A brain cancer diagnosis may be less frightening in a few years, thanks to research from the University of Wollongong and Australia's Nuclear Science and Technology Organisation.
A new magnetic nanoparticle could be used in combination with radiation treatment and heat therapy to kill cancer cells, while leaving healthy cells intact.
In Australia, the five-year survival rate for brain cancer is 22 per cent.
Head of Targeted Nano-Therapies at UoW's Centre for Medical Radiation Physics, Dr Moeava Tehei, said current treatments for brain cancer could also cause brain damage in survivors.
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However, the nanoparticle is toxic only to tumour cells, and can help target radiation therapy to tumour cells.
ANSTO's Instrument Scientist Dr Kirrily Rule, who is an Adjunct Professor of Physics at UOW and a co author of the paper, supervised research into the magnetic and chemical changes of the nanoparticles.
"We used our neutron instrument, Echidna, to see if the magnetic properties of the nanoparticles changed at different temperatures," Dr Rule said.
"What this means is we could potentially use these types of nanoparticles, in combination with other cancer treatments, to directly target deadly brain tumours. I've been investigating magnetic materials for many years but being able to conduct experiments like this that could ultimately save lives was exciting."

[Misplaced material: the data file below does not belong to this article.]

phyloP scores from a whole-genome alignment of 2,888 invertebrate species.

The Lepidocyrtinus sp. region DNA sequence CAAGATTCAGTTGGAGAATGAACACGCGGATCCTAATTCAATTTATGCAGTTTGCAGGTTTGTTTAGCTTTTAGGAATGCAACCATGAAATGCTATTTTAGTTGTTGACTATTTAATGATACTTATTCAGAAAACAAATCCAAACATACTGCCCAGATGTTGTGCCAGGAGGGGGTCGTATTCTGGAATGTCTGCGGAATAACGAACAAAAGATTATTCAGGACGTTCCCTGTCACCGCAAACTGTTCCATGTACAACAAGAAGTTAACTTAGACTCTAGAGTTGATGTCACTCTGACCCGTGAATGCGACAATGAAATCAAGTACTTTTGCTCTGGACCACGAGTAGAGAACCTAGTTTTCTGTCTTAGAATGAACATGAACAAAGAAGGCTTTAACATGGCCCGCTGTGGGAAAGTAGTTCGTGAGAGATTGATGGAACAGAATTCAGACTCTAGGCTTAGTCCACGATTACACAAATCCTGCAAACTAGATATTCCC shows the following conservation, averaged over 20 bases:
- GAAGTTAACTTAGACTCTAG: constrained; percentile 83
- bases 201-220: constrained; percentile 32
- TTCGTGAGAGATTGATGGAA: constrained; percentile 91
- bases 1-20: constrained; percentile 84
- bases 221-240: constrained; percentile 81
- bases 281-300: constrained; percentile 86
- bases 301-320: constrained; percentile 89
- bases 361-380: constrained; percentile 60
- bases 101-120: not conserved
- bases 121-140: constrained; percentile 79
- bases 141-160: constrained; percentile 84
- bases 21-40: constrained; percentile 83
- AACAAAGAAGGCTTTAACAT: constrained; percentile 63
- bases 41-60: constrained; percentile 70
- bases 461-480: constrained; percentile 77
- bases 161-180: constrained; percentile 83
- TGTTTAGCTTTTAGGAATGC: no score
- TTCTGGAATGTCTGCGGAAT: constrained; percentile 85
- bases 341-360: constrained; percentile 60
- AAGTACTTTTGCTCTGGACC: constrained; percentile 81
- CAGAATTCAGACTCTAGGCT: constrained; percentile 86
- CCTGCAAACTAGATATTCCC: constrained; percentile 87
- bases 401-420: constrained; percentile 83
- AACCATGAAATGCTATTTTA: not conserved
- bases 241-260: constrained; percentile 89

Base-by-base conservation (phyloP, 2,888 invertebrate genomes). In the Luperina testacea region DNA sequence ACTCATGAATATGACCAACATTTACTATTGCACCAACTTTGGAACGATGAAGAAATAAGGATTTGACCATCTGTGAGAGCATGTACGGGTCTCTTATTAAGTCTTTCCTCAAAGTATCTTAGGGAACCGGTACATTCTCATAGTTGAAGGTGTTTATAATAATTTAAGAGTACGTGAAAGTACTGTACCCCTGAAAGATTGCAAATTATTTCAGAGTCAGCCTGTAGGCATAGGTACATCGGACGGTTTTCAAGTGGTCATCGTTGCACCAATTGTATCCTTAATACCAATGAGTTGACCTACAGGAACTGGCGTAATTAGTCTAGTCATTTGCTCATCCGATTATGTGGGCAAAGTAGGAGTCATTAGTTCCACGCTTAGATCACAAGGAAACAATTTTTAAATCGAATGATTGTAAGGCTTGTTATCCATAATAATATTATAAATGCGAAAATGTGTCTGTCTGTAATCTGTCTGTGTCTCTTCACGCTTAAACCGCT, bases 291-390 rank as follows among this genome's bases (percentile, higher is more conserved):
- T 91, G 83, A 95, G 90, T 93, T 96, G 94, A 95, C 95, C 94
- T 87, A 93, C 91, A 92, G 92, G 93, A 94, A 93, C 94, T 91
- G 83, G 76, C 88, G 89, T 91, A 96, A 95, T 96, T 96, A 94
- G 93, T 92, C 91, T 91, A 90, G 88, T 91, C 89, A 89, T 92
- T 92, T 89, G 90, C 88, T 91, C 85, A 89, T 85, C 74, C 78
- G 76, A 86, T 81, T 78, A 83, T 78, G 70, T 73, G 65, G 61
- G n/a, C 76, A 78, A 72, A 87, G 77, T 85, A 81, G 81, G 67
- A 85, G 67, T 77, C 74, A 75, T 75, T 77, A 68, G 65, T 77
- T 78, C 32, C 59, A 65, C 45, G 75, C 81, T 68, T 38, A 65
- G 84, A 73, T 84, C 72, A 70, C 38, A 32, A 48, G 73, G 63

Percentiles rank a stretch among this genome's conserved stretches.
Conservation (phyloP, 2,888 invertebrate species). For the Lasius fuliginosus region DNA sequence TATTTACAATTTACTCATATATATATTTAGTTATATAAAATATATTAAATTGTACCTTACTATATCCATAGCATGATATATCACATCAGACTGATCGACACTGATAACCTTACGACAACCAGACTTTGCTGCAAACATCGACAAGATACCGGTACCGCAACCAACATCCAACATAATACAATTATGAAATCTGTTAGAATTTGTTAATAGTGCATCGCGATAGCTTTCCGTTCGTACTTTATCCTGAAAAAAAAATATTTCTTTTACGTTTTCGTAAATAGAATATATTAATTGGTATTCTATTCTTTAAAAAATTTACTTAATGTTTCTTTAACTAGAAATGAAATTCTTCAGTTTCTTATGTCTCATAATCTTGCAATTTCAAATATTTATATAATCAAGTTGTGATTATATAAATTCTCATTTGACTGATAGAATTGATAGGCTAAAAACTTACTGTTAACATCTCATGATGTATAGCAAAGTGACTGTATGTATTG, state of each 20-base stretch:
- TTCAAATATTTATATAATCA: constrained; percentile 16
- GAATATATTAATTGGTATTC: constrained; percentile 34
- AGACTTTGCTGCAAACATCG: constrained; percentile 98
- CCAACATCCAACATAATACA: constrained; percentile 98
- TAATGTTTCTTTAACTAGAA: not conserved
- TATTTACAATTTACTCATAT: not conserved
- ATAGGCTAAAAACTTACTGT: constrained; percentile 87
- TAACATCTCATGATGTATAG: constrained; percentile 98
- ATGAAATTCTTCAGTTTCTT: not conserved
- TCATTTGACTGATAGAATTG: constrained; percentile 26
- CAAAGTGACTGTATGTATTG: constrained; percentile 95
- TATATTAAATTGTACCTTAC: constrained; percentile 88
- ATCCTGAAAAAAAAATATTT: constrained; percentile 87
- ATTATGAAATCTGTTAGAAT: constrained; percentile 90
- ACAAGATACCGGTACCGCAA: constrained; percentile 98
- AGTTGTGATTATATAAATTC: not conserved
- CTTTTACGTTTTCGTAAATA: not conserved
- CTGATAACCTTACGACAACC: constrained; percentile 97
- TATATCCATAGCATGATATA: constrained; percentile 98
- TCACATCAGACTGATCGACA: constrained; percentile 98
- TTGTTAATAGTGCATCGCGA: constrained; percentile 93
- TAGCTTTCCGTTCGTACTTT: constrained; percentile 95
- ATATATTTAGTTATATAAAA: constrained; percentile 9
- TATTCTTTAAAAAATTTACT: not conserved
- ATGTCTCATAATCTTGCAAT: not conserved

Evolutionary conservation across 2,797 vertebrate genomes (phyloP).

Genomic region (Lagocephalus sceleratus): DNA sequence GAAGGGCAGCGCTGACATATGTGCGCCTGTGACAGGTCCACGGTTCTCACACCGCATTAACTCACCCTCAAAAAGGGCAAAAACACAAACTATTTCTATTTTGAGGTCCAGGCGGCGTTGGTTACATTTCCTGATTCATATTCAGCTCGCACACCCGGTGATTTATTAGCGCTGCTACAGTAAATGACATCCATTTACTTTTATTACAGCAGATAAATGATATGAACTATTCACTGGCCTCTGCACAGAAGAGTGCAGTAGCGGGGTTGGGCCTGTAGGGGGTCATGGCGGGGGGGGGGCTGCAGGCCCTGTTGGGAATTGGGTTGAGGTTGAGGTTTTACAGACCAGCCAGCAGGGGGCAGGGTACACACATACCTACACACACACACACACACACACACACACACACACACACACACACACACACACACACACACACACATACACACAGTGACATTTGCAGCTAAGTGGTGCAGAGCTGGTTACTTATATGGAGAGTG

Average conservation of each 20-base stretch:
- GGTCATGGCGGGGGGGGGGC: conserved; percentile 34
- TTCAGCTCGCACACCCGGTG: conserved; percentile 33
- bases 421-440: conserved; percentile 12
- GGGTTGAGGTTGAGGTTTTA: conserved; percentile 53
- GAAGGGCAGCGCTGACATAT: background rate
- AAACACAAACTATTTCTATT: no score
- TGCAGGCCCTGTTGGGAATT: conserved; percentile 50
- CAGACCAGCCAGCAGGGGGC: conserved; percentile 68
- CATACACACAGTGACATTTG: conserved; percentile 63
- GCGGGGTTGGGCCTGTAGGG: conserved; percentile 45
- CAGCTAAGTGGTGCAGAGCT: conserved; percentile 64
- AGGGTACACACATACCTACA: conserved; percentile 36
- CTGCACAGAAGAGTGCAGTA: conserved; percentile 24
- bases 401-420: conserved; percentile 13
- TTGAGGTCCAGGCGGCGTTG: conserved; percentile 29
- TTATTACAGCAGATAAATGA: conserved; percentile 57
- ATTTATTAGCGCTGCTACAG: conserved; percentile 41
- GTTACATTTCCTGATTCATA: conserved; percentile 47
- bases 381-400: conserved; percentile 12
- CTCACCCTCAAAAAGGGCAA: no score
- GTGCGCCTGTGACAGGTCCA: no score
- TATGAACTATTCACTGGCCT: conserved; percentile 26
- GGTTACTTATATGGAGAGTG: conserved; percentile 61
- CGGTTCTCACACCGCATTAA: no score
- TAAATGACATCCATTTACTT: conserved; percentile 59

Dr Tehei said a multi-disciplinary approach was essential to the research.
"To find proper treatment, you need to have this environment," he said.
"Physicists to understand the physics of the nanoparticle, biologists who understand the tumour cells and chemists who understand how this can be used with other medical therapies."
Another essential member of the team was lab rat Martin, who Dr Tehei described as "the star".
"We used the nanoparticles on a rat with a grade four tumour, resistant to radiotherapy and chemotherapy," he said.
"Martin's tumour was cured and he lived a full life."
The study is still in preliminary stages, but if all goes well it may be ready for human trials within the next five years.
The collaborators from the University of Wollongong include researchers from the Centre for Medical Radiation Physics, the School of Physics, the School of Chemistry and Molecular Bioscience and the Institute for Superconducting and Electronic Materials.
Clinical partners included the Illawarra Health and Medical Research Institute, and the department of radiation Oncology at Prince of Wales Hospital.